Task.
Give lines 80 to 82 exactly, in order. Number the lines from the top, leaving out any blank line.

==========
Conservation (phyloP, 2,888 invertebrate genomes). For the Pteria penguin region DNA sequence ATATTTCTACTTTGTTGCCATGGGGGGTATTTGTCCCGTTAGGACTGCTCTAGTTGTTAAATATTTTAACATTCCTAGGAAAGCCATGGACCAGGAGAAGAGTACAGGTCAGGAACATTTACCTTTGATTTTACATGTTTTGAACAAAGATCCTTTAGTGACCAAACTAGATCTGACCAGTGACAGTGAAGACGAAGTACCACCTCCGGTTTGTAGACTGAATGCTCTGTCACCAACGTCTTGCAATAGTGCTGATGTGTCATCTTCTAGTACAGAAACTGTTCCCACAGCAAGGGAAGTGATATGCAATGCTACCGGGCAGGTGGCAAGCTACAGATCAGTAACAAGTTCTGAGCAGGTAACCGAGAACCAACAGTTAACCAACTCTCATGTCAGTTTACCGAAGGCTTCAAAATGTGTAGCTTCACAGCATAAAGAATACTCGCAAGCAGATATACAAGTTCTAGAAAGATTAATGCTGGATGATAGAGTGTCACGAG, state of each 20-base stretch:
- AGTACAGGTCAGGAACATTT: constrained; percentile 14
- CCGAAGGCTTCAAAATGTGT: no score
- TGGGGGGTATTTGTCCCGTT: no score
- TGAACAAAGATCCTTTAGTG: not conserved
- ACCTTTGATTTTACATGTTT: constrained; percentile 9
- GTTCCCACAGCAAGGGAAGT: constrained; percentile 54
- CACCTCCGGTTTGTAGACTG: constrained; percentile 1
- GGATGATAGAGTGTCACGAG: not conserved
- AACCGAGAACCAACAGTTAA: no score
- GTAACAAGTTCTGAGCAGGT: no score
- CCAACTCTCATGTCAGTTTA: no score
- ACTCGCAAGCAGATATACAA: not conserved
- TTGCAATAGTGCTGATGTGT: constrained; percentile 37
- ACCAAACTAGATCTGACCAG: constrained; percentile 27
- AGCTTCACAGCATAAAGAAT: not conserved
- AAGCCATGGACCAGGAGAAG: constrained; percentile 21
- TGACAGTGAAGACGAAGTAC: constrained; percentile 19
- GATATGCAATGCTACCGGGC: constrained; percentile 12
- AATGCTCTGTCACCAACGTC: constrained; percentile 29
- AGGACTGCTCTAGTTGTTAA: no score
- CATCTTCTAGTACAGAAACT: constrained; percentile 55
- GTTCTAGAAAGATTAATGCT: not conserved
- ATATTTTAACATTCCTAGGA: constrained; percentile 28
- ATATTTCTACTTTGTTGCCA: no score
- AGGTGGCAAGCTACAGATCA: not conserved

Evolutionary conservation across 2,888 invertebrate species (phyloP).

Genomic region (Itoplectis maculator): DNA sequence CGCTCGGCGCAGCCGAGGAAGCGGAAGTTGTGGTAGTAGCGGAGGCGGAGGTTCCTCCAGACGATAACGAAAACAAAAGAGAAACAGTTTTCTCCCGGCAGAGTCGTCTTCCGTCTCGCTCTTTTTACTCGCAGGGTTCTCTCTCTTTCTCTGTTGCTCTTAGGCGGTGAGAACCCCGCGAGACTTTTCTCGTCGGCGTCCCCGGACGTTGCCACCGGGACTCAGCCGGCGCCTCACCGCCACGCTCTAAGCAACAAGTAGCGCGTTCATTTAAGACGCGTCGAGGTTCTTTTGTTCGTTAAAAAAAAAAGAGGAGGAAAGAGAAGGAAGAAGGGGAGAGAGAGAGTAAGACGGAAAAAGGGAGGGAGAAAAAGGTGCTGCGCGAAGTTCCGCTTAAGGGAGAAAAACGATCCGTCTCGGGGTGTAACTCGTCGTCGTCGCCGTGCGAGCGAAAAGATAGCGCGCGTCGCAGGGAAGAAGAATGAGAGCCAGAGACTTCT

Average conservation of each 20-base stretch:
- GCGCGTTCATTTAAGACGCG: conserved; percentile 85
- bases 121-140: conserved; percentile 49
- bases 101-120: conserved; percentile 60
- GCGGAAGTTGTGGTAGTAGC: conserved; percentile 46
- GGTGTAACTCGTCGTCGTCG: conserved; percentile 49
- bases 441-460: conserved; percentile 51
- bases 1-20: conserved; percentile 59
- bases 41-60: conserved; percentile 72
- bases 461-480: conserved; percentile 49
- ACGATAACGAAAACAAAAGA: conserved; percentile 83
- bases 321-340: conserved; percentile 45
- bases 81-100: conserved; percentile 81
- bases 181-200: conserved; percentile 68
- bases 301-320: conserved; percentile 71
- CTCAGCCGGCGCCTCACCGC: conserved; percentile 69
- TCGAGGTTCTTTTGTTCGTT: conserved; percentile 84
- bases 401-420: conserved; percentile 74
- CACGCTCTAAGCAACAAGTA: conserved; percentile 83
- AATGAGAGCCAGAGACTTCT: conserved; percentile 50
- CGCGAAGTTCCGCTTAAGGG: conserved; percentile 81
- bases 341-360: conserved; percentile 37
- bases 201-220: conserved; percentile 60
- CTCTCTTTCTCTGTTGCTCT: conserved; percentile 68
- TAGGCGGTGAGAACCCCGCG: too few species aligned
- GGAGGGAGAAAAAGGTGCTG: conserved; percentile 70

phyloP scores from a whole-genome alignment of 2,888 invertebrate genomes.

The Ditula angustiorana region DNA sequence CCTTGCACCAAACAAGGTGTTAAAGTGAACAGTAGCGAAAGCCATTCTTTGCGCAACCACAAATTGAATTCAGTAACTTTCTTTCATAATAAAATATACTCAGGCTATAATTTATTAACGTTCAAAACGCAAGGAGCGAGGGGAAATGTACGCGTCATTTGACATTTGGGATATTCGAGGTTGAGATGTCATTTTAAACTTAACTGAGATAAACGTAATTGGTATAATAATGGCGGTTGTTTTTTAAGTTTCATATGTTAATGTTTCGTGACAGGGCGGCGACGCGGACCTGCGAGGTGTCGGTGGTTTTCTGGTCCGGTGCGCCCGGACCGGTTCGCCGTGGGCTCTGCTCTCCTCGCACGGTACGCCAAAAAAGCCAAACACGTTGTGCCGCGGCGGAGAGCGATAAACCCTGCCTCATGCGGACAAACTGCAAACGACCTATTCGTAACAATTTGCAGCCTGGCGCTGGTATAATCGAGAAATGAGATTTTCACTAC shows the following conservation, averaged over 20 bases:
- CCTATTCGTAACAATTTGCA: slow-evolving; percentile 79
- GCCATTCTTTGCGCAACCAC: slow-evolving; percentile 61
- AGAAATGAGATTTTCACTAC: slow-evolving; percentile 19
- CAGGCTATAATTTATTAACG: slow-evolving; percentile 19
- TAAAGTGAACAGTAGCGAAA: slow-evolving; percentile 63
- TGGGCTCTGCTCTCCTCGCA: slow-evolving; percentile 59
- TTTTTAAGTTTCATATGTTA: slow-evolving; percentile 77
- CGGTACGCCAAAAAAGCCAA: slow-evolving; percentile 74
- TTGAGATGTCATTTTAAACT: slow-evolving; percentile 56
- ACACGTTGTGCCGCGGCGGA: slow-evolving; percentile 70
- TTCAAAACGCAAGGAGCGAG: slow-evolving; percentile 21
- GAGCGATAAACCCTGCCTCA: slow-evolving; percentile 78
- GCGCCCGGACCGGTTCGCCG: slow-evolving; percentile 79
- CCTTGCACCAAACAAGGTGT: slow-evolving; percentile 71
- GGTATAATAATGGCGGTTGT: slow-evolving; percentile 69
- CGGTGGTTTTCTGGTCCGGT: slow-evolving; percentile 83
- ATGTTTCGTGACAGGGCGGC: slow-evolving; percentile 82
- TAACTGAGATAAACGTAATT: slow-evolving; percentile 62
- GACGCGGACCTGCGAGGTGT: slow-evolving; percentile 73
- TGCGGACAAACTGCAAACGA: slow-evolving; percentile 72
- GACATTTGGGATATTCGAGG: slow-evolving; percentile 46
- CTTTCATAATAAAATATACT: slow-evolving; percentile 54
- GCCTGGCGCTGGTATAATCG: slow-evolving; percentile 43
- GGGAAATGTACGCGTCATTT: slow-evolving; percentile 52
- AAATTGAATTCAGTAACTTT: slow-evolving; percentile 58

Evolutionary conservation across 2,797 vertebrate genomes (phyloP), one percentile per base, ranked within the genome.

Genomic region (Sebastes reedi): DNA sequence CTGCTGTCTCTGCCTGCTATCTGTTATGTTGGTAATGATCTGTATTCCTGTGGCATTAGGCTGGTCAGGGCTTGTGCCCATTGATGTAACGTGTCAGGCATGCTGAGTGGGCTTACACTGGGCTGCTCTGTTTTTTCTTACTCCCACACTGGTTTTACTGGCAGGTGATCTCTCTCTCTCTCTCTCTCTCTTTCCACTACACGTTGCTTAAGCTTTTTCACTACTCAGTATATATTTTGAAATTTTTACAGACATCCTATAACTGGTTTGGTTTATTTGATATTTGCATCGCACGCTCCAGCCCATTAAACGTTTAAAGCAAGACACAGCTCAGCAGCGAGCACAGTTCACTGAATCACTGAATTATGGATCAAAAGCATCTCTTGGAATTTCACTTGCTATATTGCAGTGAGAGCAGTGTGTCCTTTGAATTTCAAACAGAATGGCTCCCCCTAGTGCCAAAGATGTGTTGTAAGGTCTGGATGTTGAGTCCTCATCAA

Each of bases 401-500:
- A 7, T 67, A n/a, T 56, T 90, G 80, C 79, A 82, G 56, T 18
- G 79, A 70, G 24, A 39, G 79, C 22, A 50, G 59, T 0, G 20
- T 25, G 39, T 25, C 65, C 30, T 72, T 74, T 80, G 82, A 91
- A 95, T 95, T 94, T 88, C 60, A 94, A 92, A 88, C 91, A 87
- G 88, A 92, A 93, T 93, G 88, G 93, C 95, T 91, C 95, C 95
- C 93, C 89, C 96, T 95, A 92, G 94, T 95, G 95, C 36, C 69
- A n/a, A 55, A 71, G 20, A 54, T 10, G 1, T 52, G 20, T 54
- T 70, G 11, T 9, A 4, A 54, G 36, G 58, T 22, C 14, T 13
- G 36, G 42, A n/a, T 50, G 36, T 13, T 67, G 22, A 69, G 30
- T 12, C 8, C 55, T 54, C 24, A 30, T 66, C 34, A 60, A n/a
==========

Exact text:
- GGGAAATGTACGCGTCATTT: slow-evolving; percentile 52
- AAATTGAATTCAGTAACTTT: slow-evolving; percentile 58

Evolutionary conservation across 2,797 vertebrate genomes (phyloP), one percentile per base, ranked within the genome.